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Imposter Syndrome in Relationships: You’re Not Alone!

Imposter syndrome can be a real hassle in relationships, but understanding it and taking steps to deal with it can make a world of difference.
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You’ve probably heard about it, but what is impostor syndrome? In common terms, it’s constantly questioning your achievements and feeling like you’ve coasted through as an imposter in your own life. This sometimes comes from your own drive for perfection, the way you were brought up, or behaving in a way that you believe other people expect. 

Imposter Syndrome: What it is and What it isn’t

Are imposter syndrome and low self-esteem the same thing?  Well, not exactly (both involve feelings of inadequacy and self-doubt), but they differ in their scope and origin. Imposter syndrome has to do with doubting one’s abilities while fearing exposure as fraud in specific contexts even when there is evidence of competence. Low self-esteem is a broader sense of inadequacy that affects various aspects of life.

Imposter syndrome usually occurs in specific contexts or environments. People with imposter syndrome may rely heavily on external validation, but even when they receive it, they attribute their success to other external factors that were out of their control.

Unlike imposter syndrome which is often situation-specific; low self-esteem affects the whole person’s view about themselves. It impacts on how they relate with others, perceive relationships and see their place in this world.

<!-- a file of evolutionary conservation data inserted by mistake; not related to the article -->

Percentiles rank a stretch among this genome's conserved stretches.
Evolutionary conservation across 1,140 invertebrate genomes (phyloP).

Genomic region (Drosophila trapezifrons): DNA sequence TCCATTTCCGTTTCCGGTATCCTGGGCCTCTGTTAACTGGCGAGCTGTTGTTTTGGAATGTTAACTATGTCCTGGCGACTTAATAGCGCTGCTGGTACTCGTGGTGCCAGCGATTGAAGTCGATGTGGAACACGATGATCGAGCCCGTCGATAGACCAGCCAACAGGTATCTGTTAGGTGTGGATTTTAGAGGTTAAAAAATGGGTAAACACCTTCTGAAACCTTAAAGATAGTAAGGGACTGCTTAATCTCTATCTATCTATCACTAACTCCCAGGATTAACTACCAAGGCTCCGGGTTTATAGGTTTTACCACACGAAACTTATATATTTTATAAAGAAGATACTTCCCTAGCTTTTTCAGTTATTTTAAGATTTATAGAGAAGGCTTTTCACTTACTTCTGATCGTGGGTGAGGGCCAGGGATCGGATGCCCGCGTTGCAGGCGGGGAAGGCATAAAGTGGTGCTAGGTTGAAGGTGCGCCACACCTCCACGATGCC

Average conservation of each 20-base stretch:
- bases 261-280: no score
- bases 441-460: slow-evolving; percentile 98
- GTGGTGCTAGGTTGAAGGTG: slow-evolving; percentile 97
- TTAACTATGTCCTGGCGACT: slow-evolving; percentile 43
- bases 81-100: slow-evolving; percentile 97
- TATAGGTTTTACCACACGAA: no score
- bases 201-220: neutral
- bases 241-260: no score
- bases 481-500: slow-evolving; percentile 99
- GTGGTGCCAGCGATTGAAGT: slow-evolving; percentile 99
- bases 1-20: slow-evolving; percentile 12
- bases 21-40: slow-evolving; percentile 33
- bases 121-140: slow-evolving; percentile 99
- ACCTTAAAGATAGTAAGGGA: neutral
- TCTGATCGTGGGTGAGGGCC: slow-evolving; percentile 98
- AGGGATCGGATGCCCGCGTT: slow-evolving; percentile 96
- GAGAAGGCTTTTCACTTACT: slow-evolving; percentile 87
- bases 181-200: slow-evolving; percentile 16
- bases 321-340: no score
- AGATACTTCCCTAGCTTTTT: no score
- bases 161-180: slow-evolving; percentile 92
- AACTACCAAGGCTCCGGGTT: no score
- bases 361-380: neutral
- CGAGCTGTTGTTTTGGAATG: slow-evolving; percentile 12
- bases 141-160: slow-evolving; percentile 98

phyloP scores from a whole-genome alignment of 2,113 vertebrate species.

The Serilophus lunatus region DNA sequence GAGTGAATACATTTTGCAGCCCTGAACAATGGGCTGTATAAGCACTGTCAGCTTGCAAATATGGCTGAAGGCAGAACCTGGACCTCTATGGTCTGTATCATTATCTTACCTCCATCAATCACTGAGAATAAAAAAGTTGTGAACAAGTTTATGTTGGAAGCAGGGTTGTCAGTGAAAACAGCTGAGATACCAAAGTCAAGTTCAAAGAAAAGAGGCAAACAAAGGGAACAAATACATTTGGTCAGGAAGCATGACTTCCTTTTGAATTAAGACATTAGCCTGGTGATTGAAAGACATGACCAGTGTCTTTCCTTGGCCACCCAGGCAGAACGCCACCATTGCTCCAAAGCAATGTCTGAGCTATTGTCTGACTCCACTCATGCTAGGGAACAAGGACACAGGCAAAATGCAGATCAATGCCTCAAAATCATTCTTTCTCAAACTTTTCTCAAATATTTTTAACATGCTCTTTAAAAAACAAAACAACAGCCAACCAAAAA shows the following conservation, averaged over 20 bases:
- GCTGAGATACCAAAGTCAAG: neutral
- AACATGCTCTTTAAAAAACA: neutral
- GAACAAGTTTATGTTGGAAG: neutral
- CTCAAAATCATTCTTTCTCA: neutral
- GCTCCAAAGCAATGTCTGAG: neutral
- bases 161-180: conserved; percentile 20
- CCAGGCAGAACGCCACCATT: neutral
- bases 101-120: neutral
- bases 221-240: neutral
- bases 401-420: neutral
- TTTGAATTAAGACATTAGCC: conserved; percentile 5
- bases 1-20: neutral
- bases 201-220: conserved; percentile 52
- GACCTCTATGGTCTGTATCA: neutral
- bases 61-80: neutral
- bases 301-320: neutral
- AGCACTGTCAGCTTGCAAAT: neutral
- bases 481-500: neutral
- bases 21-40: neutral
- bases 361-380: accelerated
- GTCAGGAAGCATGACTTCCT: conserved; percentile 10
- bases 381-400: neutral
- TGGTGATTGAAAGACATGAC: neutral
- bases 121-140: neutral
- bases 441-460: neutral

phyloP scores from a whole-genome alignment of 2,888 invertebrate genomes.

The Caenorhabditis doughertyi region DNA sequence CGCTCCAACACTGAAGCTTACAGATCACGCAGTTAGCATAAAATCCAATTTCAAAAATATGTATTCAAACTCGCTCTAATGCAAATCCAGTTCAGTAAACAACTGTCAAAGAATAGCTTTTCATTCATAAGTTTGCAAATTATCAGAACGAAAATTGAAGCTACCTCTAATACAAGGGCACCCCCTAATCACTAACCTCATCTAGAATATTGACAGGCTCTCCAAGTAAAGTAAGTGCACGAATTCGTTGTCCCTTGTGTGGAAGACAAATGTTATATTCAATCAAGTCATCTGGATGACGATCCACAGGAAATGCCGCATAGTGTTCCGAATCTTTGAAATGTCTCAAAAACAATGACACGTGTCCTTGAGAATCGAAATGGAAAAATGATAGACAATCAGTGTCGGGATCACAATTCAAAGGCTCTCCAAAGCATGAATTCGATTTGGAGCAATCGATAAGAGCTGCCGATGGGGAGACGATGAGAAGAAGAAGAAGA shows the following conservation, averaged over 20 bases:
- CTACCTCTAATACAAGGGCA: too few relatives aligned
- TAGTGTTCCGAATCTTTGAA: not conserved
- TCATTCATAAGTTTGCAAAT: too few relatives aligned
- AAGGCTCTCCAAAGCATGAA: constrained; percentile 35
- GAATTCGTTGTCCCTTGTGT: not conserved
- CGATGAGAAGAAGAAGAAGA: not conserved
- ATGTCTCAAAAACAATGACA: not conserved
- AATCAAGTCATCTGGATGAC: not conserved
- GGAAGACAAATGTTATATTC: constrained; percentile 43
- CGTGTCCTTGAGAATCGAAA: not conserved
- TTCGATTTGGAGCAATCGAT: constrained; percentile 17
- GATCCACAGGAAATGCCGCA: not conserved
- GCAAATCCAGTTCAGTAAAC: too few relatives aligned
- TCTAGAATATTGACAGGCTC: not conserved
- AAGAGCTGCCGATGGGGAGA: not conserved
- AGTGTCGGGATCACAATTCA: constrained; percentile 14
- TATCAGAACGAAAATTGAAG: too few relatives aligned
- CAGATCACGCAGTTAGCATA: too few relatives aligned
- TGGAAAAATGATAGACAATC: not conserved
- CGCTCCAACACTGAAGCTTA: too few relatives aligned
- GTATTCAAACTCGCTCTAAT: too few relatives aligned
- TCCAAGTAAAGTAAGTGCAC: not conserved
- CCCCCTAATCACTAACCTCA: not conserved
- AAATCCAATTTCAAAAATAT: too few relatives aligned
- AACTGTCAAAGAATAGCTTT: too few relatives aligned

Impact of Imposter Syndrome on Your Love Life

Imposter syndrome can make you feel like there’s another person in your relationship. You might feel undeserving of your beloved spouse or fear his/her realization that you are not worth his/her love as much as he/she thinks. This can create distance between partners leading to difficulties in expressing oneself hence feelings for security reasons.

The Five Faces of Imposter Syndrome

However, impostor syndrome doesn’t fit everyone; instead it has unique “faces” which affect relationships differently. Now, let’s explore each of these types deeper and how they can play out in your love life.

The Perfectionist: In relationships, this might translate to setting unrealistically high expectations for yourself and your significant other. You may:

Worry about making every date or conversation perfect.

Beat yourself up over minor misunderstanding.

Find it hard to accept reassurances from your partner believing that you need to do better than that.

The Superhero: This person feels they have to be the best at everything; a partner, professional, friend, etc., to prove their value. For instance:

Take on too much work or social commitments just to prove that you are worth something.

Get tired of trying to be there for everyone all the time.

Forget about what they want in order to validate themselves as well as them.

The Natural Genius: It must always go right the first time with me. This could mean;

Feeling bad if you’re not instantly great at new things in relationships like meeting family or experimenting together.

Avoiding new experiences because one is afraid that he/she would not master them perfectly.